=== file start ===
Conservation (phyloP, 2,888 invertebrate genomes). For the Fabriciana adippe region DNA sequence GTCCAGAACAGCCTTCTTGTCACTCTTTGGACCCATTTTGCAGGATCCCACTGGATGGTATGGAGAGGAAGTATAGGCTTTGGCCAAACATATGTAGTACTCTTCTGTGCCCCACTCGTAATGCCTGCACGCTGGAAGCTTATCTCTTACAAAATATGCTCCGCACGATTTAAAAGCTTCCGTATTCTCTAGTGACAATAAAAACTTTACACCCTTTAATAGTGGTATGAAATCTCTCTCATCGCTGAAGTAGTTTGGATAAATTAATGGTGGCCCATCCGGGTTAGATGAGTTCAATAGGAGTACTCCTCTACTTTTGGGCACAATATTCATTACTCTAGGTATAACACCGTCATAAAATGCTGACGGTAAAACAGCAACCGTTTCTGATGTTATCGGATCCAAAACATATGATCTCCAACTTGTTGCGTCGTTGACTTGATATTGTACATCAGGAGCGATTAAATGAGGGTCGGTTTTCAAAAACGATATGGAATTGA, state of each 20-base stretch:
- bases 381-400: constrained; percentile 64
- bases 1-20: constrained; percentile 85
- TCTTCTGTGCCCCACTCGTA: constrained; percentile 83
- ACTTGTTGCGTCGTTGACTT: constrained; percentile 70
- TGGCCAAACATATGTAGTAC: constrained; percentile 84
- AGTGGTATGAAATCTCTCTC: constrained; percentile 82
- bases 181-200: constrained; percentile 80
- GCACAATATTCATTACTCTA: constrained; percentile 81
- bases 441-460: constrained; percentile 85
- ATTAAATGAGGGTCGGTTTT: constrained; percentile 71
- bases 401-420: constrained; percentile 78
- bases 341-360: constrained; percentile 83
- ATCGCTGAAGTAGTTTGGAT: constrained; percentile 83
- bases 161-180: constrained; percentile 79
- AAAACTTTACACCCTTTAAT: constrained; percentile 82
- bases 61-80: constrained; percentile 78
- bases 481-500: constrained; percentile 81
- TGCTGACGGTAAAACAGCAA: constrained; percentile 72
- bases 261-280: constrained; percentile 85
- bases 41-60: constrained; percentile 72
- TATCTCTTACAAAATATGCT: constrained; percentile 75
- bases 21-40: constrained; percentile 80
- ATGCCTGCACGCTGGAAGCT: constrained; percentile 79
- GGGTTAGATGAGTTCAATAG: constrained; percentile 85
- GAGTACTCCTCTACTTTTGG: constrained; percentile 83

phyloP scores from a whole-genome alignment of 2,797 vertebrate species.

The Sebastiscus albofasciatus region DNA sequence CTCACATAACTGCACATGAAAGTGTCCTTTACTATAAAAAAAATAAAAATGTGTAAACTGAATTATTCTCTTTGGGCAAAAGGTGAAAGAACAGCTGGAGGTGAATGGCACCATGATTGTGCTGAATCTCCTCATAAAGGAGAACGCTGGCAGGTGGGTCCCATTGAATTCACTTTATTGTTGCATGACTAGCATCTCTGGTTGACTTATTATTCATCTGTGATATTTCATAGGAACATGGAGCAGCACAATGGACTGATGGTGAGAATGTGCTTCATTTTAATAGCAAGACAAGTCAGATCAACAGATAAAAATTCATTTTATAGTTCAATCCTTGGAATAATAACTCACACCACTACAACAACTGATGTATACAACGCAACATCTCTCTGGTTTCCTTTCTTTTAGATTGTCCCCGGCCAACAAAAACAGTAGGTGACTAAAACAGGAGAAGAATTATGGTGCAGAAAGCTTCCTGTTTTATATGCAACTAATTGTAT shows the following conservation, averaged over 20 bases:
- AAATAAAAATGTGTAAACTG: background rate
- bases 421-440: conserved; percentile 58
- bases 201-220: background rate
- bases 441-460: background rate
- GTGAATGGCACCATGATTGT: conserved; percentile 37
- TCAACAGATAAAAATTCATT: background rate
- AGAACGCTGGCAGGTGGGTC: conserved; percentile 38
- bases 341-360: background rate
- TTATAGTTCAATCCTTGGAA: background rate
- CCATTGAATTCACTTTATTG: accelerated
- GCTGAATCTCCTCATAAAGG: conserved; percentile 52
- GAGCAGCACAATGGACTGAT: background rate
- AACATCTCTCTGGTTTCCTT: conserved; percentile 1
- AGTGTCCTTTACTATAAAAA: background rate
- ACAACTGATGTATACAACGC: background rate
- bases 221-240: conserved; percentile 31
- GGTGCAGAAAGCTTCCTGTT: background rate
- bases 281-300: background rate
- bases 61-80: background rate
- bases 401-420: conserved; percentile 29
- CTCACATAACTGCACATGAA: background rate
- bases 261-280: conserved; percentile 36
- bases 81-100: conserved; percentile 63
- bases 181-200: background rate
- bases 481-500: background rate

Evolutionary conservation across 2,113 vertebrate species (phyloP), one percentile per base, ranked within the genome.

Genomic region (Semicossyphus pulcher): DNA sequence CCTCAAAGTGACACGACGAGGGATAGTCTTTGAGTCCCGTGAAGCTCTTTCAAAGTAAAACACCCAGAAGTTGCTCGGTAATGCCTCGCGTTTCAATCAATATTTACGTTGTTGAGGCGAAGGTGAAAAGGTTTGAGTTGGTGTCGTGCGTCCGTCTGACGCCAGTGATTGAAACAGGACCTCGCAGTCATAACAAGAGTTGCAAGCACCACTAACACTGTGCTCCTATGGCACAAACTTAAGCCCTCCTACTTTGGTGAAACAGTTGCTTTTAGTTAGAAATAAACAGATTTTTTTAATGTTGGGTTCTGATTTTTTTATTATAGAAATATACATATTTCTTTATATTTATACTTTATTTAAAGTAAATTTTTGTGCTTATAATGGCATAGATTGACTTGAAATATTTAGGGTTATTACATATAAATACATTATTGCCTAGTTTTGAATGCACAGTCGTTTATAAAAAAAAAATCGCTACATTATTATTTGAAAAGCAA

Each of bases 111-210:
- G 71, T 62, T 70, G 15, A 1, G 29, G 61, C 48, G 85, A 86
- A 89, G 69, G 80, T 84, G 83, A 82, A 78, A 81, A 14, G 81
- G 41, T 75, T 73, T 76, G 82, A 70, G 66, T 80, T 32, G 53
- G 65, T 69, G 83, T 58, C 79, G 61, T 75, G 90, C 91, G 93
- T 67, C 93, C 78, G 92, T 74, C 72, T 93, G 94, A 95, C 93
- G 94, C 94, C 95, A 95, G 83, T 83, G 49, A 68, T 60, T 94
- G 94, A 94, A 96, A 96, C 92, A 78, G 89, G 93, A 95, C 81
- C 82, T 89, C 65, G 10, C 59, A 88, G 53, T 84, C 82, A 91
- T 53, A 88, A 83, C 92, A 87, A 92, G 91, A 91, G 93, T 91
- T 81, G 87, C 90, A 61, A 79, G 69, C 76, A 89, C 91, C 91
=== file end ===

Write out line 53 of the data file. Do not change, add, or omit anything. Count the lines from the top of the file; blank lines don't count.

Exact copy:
- bases 481-500: background rate